A History of the Protestant Debate over Contraception
May Christians utilize intentional forms of contraception? On few other ethical issues do Protestants remain as strongly divided. This is due in good part to the fact that, apart from the episode of Onan (Gen. 38:1–11), the practice is not mentioned in Scripture. Consequently, arguments pro and con are made inferentially from more general biblical principles. Anti-contraceptionists point to the repeated biblical injunction to “be fruitful and multiply” as the essential principle governing marital coitus; pro-contraceptionists stress other aspects of the marital bond, gospel liberty, and prudential considerations of stewardship.
In virtually all of the various arguments, however, one central issue dominates: Is propagation, by divine ordination and design, the sole or principal and irreducible purpose of marital coitus? Or are other purposes of equal or even greater importance, not merely distinct from procreation but autonomous ends that may be pursued in their own right? As a convinced Protestant, I will argue here that the patterns of both scriptural and general revelation point to all intentional uses of contraception, whether mechanical or chemical, as fundamentally violating the principles governing the creation ordinance for propagation, and hence those governing the right uses of sexual relations within marriage.
Several different rationales have been presented over the centuries as the proper scriptural purposes of marriage. The fathers and medieval scholastics unanimously denounced contraception as a heinous sin and considered procreation within wedlock the only licit reason for coitus; Augustine further restricted relations to times of maximum fertility and considered taking pleasure in the act a venial sin.
The Protestant Reformers conceived the purposes of marriage more broadly. The liturgy for “The Solemnization of Matrimony” in the 1549 and subsequent editions of the Anglican Book of Common Prayer, which many other English-speaking churches adapted for their own use, identifies three “causes for which Matrimony was ordained”: “procreation of children,” “a remedy against sin, and to avoid fornication” (1 Cor. 7:2), and the “mutual society, help, and comfort” of man and wife (Gen. 2:18; Prov. 5:18–19; Eccl. 9:9). The 1646 Westminster Confession of Faith similarly identifies marriage as being ordained for “the mutual help of husband and wife,” legitimate procreation, and the “preventing of uncleanness.” The discussion of the Sixth Commandment (the Seventh for other Protestants, as in this essay) in the Lutheran Book of Concord also stresses procreation, stating that God instituted the estate of matrimony so that a man and woman might “live together, be fruitful, beget children, and nourish and train them to the honor of God.”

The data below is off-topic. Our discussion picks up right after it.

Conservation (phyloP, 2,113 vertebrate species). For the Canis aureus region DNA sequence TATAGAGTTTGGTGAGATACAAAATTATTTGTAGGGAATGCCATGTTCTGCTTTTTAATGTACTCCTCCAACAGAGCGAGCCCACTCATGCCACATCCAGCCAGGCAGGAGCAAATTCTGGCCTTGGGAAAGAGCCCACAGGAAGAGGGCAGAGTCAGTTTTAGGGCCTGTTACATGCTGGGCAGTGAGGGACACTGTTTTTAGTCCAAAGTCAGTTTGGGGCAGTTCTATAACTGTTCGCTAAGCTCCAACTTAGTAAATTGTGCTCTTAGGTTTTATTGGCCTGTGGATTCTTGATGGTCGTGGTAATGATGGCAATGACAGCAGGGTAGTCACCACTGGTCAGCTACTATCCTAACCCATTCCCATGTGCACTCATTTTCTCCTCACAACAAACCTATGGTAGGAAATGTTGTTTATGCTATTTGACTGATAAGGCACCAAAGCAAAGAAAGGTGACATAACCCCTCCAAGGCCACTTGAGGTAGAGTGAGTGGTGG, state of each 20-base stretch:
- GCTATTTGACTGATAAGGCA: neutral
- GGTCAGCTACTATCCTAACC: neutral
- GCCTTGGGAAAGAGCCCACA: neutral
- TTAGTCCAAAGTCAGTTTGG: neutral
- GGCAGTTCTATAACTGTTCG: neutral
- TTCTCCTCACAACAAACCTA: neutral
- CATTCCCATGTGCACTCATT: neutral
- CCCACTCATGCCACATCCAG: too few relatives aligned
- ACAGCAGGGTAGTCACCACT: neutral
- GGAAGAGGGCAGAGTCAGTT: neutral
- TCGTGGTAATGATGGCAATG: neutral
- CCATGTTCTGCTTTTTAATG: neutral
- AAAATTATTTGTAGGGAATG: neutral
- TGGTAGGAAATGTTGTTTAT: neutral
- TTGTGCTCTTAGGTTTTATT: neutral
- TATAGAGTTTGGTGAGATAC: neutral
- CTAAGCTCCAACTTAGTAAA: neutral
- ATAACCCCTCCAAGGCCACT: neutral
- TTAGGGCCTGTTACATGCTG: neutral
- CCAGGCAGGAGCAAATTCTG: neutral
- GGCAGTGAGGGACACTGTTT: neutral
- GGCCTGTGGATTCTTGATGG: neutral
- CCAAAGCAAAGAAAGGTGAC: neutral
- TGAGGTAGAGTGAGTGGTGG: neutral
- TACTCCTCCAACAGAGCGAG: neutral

However, the Reformers also abominated contraception. Luther averred of Onan’s act of coitus interruptus that “we call it unchastity, yes a sodomitic sin,” while Calvin in his commentary on Genesis termed it murder and set the traditional Reformed standard:
The purposeful spilling of semen outside of intercourse between man and woman is a monstrous thing. Purposely withdrawing from coitus, so that the seed drops on the ground, is twice as horrific. For this is to extinguish the hope of the human family and to kill before he is born the hoped-for offspring. This wickedness is here condemned by the Spirit in the most severe manner possible. . . . When a woman in some way expels the seed out of the womb, using drugs, then this is rightly seen as an unforgivable crime; and Onan rightfully incurred upon himself the same kind of punishment. . . .
Numerous Lutheran, Reformed, Anglican, Methodist, Congregationalist, and Anabaptist theologians likewise denounced contraception—a short list of famous names from the sixteenth to eighteenth centuries includes (among many others) Henry Ainsworth, Abraham Calovius, Johann Gerhard, John Gill, Matthew Henry, Franciscus Junius, Wolfgang Musculus, David Pareus, Matthew Poole, André Rivet, Jeremy Taylor, James Ussher, and John Wesley. So too did the Synod of Dort, and the eleven Puritan divines headed by William Gouge who produced The Westminster Annotations and Commentary on the Whole Bible (John Ley being the commentator on the Pentateuch, including on the sin of Onan).
The Roman Catholic Church likewise maintained absolute opposition to contraception, though the landmark 1968 papal encyclical Humanae vitae broadly distinguishes two chief but conjoined aspects of marriage as procreative and unitive, with the latter being an expression of the former.
The Dam Ruptures
James A. Altena is the associate editor of Fanfare magazine, a comprehensive bimonthly periodical for reviews of classical music recordings. He is a member of All Saints Episcopal Church in Wynnewood, Pennsylvania, and is pursuing a Ph.D. in church history at Westminster Theological Seminary in Glenside, Pennsylvania.
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